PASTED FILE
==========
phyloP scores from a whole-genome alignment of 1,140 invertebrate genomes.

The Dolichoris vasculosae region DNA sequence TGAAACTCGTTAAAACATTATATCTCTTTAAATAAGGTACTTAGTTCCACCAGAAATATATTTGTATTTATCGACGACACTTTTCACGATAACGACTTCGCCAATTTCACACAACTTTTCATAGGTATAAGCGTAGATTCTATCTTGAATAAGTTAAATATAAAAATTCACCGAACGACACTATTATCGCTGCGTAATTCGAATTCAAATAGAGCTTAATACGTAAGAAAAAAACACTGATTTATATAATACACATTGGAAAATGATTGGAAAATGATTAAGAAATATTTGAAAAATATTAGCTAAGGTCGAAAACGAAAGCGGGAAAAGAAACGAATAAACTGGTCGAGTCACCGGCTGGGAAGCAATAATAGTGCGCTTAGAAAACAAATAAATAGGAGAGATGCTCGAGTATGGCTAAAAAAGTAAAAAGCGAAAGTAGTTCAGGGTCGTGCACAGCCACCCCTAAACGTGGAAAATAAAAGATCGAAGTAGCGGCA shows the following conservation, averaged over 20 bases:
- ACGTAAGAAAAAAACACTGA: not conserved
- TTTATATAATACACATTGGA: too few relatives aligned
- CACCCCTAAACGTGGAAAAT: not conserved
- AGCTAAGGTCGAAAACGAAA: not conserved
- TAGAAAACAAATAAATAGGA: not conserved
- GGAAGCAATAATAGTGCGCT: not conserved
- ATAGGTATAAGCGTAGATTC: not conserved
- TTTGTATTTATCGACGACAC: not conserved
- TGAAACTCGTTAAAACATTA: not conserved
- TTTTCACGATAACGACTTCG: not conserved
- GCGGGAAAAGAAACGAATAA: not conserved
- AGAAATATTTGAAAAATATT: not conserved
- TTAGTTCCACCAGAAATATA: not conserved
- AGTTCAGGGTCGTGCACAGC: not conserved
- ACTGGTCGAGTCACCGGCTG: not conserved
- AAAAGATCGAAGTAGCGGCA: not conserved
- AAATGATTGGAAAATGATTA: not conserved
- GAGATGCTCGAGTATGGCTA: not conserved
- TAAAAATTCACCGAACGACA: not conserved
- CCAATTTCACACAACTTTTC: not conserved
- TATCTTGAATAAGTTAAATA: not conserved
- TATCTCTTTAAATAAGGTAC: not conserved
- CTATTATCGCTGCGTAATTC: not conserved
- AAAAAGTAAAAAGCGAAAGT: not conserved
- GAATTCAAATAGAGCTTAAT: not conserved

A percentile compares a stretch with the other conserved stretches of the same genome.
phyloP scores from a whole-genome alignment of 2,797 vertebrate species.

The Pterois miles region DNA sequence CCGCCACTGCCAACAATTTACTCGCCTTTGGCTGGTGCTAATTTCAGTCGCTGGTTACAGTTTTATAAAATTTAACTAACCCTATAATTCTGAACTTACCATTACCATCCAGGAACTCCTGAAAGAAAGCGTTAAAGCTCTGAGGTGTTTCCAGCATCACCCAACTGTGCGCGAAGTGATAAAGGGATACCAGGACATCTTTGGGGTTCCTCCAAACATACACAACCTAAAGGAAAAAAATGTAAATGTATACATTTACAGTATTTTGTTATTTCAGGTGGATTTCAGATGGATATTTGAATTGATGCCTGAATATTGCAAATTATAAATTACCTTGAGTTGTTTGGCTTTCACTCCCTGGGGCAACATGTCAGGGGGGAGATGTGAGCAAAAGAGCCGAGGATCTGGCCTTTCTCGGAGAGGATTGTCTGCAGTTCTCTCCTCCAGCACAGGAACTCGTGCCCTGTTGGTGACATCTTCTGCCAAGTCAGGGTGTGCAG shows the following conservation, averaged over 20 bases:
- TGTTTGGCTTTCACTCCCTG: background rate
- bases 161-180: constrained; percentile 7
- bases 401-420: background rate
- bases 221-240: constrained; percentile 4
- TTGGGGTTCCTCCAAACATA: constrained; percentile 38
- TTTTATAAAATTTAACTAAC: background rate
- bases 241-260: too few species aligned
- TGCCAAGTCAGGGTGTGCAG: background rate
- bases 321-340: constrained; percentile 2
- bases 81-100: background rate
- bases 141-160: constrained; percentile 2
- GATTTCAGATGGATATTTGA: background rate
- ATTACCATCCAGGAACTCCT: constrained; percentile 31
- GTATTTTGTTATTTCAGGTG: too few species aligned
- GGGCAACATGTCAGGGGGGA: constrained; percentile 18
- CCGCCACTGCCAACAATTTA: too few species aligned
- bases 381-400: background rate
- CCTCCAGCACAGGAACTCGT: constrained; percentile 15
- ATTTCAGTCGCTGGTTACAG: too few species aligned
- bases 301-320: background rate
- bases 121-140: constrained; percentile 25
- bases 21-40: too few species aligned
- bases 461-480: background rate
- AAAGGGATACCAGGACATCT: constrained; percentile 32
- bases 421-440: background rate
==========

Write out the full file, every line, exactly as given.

phyloP scores from a whole-genome alignment of 1,140 invertebrate genomes.

The Dolichoris vasculosae region DNA sequence TGAAACTCGTTAAAACATTATATCTCTTTAAATAAGGTACTTAGTTCCACCAGAAATATATTTGTATTTATCGACGACACTTTTCACGATAACGACTTCGCCAATTTCACACAACTTTTCATAGGTATAAGCGTAGATTCTATCTTGAATAAGTTAAATATAAAAATTCACCGAACGACACTATTATCGCTGCGTAATTCGAATTCAAATAGAGCTTAATACGTAAGAAAAAAACACTGATTTATATAATACACATTGGAAAATGATTGGAAAATGATTAAGAAATATTTGAAAAATATTAGCTAAGGTCGAAAACGAAAGCGGGAAAAGAAACGAATAAACTGGTCGAGTCACCGGCTGGGAAGCAATAATAGTGCGCTTAGAAAACAAATAAATAGGAGAGATGCTCGAGTATGGCTAAAAAAGTAAAAAGCGAAAGTAGTTCAGGGTCGTGCACAGCCACCCCTAAACGTGGAAAATAAAAGATCGAAGTAGCGGCA shows the following conservation, averaged over 20 bases:
- ACGTAAGAAAAAAACACTGA: not conserved
- TTTATATAATACACATTGGA: too few relatives aligned
- CACCCCTAAACGTGGAAAAT: not conserved
- AGCTAAGGTCGAAAACGAAA: not conserved
- TAGAAAACAAATAAATAGGA: not conserved
- GGAAGCAATAATAGTGCGCT: not conserved
- ATAGGTATAAGCGTAGATTC: not conserved
- TTTGTATTTATCGACGACAC: not conserved
- TGAAACTCGTTAAAACATTA: not conserved
- TTTTCACGATAACGACTTCG: not conserved
- GCGGGAAAAGAAACGAATAA: not conserved
- AGAAATATTTGAAAAATATT: not conserved
- TTAGTTCCACCAGAAATATA: not conserved
- AGTTCAGGGTCGTGCACAGC: not conserved
- ACTGGTCGAGTCACCGGCTG: not conserved
- AAAAGATCGAAGTAGCGGCA: not conserved
- AAATGATTGGAAAATGATTA: not conserved
- GAGATGCTCGAGTATGGCTA: not conserved
- TAAAAATTCACCGAACGACA: not conserved
- CCAATTTCACACAACTTTTC: not conserved
- TATCTTGAATAAGTTAAATA: not conserved
- TATCTCTTTAAATAAGGTAC: not conserved
- CTATTATCGCTGCGTAATTC: not conserved
- AAAAAGTAAAAAGCGAAAGT: not conserved
- GAATTCAAATAGAGCTTAAT: not conserved

A percentile compares a stretch with the other conserved stretches of the same genome.
phyloP scores from a whole-genome alignment of 2,797 vertebrate species.

The Pterois miles region DNA sequence CCGCCACTGCCAACAATTTACTCGCCTTTGGCTGGTGCTAATTTCAGTCGCTGGTTACAGTTTTATAAAATTTAACTAACCCTATAATTCTGAACTTACCATTACCATCCAGGAACTCCTGAAAGAAAGCGTTAAAGCTCTGAGGTGTTTCCAGCATCACCCAACTGTGCGCGAAGTGATAAAGGGATACCAGGACATCTTTGGGGTTCCTCCAAACATACACAACCTAAAGGAAAAAAATGTAAATGTATACATTTACAGTATTTTGTTATTTCAGGTGGATTTCAGATGGATATTTGAATTGATGCCTGAATATTGCAAATTATAAATTACCTTGAGTTGTTTGGCTTTCACTCCCTGGGGCAACATGTCAGGGGGGAGATGTGAGCAAAAGAGCCGAGGATCTGGCCTTTCTCGGAGAGGATTGTCTGCAGTTCTCTCCTCCAGCACAGGAACTCGTGCCCTGTTGGTGACATCTTCTGCCAAGTCAGGGTGTGCAG shows the following conservation, averaged over 20 bases:
- TGTTTGGCTTTCACTCCCTG: background rate
- bases 161-180: constrained; percentile 7
- bases 401-420: background rate
- bases 221-240: constrained; percentile 4
- TTGGGGTTCCTCCAAACATA: constrained; percentile 38
- TTTTATAAAATTTAACTAAC: background rate
- bases 241-260: too few species aligned
- TGCCAAGTCAGGGTGTGCAG: background rate
- bases 321-340: constrained; percentile 2
- bases 81-100: background rate
- bases 141-160: constrained; percentile 2
- GATTTCAGATGGATATTTGA: background rate
- ATTACCATCCAGGAACTCCT: constrained; percentile 31
- GTATTTTGTTATTTCAGGTG: too few species aligned
- GGGCAACATGTCAGGGGGGA: constrained; percentile 18
- CCGCCACTGCCAACAATTTA: too few species aligned
- bases 381-400: background rate
- CCTCCAGCACAGGAACTCGT: constrained; percentile 15
- ATTTCAGTCGCTGGTTACAG: too few species aligned
- bases 301-320: background rate
- bases 121-140: constrained; percentile 25
- bases 21-40: too few species aligned
- bases 461-480: background rate
- AAAGGGATACCAGGACATCT: constrained; percentile 32
- bases 421-440: background rate